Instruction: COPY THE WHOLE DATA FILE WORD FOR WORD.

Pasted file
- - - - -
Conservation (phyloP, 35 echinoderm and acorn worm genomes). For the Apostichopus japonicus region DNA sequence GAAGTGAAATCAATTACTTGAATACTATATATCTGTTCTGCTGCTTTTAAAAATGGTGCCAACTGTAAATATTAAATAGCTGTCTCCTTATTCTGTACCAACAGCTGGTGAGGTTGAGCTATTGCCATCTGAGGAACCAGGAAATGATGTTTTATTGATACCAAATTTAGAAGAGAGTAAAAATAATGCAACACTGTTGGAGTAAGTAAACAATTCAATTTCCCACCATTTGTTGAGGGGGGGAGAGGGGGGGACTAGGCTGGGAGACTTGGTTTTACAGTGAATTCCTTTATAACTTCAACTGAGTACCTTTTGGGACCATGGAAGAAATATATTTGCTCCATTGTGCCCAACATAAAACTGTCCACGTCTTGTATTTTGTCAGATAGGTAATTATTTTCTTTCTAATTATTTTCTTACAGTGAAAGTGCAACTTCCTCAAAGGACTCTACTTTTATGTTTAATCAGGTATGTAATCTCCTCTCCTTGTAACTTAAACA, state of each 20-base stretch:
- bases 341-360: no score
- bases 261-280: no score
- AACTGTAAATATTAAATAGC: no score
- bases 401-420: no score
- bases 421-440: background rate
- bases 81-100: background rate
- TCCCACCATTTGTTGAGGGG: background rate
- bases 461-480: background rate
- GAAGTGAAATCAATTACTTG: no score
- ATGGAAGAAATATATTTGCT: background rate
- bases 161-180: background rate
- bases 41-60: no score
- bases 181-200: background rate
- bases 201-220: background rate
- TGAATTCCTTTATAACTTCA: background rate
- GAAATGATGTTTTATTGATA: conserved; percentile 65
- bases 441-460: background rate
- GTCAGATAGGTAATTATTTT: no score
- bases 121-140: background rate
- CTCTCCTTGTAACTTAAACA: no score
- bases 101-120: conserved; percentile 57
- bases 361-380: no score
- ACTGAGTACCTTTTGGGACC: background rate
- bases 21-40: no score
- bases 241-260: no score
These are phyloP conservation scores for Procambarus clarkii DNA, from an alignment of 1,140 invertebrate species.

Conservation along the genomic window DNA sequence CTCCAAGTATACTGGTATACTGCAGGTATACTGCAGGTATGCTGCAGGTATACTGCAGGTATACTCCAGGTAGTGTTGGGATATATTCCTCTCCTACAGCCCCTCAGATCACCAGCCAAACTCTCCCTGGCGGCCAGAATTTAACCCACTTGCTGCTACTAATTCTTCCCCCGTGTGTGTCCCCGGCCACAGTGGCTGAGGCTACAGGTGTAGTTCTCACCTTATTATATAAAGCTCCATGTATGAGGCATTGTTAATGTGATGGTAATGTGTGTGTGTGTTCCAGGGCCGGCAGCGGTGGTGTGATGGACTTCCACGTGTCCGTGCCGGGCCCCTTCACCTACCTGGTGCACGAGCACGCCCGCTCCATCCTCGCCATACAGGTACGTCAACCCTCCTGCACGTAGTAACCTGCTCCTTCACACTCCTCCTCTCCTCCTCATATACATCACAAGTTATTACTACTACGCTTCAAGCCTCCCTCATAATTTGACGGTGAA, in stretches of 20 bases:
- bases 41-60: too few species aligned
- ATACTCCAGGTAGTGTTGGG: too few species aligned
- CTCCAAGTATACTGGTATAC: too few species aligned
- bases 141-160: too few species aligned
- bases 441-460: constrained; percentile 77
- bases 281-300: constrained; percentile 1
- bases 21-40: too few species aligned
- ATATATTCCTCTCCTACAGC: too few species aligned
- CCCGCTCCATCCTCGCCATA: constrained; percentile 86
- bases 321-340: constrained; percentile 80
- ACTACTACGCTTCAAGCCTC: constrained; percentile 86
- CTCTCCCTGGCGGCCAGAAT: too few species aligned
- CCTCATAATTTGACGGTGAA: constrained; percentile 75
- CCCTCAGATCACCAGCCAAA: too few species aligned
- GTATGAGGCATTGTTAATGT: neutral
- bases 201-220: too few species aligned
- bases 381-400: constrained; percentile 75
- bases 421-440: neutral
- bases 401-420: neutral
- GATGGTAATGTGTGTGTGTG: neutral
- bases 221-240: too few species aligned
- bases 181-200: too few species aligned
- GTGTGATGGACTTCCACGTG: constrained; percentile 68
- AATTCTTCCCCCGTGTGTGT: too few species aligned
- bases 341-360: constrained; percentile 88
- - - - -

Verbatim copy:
Conservation (phyloP, 35 echinoderm and acorn worm genomes). For the Apostichopus japonicus region DNA sequence GAAGTGAAATCAATTACTTGAATACTATATATCTGTTCTGCTGCTTTTAAAAATGGTGCCAACTGTAAATATTAAATAGCTGTCTCCTTATTCTGTACCAACAGCTGGTGAGGTTGAGCTATTGCCATCTGAGGAACCAGGAAATGATGTTTTATTGATACCAAATTTAGAAGAGAGTAAAAATAATGCAACACTGTTGGAGTAAGTAAACAATTCAATTTCCCACCATTTGTTGAGGGGGGGAGAGGGGGGGACTAGGCTGGGAGACTTGGTTTTACAGTGAATTCCTTTATAACTTCAACTGAGTACCTTTTGGGACCATGGAAGAAATATATTTGCTCCATTGTGCCCAACATAAAACTGTCCACGTCTTGTATTTTGTCAGATAGGTAATTATTTTCTTTCTAATTATTTTCTTACAGTGAAAGTGCAACTTCCTCAAAGGACTCTACTTTTATGTTTAATCAGGTATGTAATCTCCTCTCCTTGTAACTTAAACA, state of each 20-base stretch:
- bases 341-360: no score
- bases 261-280: no score
- AACTGTAAATATTAAATAGC: no score
- bases 401-420: no score
- bases 421-440: background rate
- bases 81-100: background rate
- TCCCACCATTTGTTGAGGGG: background rate
- bases 461-480: background rate
- GAAGTGAAATCAATTACTTG: no score
- ATGGAAGAAATATATTTGCT: background rate
- bases 161-180: background rate
- bases 41-60: no score
- bases 181-200: background rate
- bases 201-220: background rate
- TGAATTCCTTTATAACTTCA: background rate
- GAAATGATGTTTTATTGATA: conserved; percentile 65
- bases 441-460: background rate
- GTCAGATAGGTAATTATTTT: no score
- bases 121-140: background rate
- CTCTCCTTGTAACTTAAACA: no score
- bases 101-120: conserved; percentile 57
- bases 361-380: no score
- ACTGAGTACCTTTTGGGACC: background rate
- bases 21-40: no score
- bases 241-260: no score
These are phyloP conservation scores for Procambarus clarkii DNA, from an alignment of 1,140 invertebrate species.

Conservation along the genomic window DNA sequence CTCCAAGTATACTGGTATACTGCAGGTATACTGCAGGTATGCTGCAGGTATACTGCAGGTATACTCCAGGTAGTGTTGGGATATATTCCTCTCCTACAGCCCCTCAGATCACCAGCCAAACTCTCCCTGGCGGCCAGAATTTAACCCACTTGCTGCTACTAATTCTTCCCCCGTGTGTGTCCCCGGCCACAGTGGCTGAGGCTACAGGTGTAGTTCTCACCTTATTATATAAAGCTCCATGTATGAGGCATTGTTAATGTGATGGTAATGTGTGTGTGTGTTCCAGGGCCGGCAGCGGTGGTGTGATGGACTTCCACGTGTCCGTGCCGGGCCCCTTCACCTACCTGGTGCACGAGCACGCCCGCTCCATCCTCGCCATACAGGTACGTCAACCCTCCTGCACGTAGTAACCTGCTCCTTCACACTCCTCCTCTCCTCCTCATATACATCACAAGTTATTACTACTACGCTTCAAGCCTCCCTCATAATTTGACGGTGAA, in stretches of 20 bases:
- bases 41-60: too few species aligned
- ATACTCCAGGTAGTGTTGGG: too few species aligned
- CTCCAAGTATACTGGTATAC: too few species aligned
- bases 141-160: too few species aligned
- bases 441-460: constrained; percentile 77
- bases 281-300: constrained; percentile 1
- bases 21-40: too few species aligned
- ATATATTCCTCTCCTACAGC: too few species aligned
- CCCGCTCCATCCTCGCCATA: constrained; percentile 86
- bases 321-340: constrained; percentile 80
- ACTACTACGCTTCAAGCCTC: constrained; percentile 86
- CTCTCCCTGGCGGCCAGAAT: too few species aligned
- CCTCATAATTTGACGGTGAA: constrained; percentile 75
- CCCTCAGATCACCAGCCAAA: too few species aligned
- GTATGAGGCATTGTTAATGT: neutral
- bases 201-220: too few species aligned
- bases 381-400: constrained; percentile 75
- bases 421-440: neutral
- bases 401-420: neutral
- GATGGTAATGTGTGTGTGTG: neutral
- bases 221-240: too few species aligned
- bases 181-200: too few species aligned
- GTGTGATGGACTTCCACGTG: constrained; percentile 68
- AATTCTTCCCCCGTGTGTGT: too few species aligned
- bases 341-360: constrained; percentile 88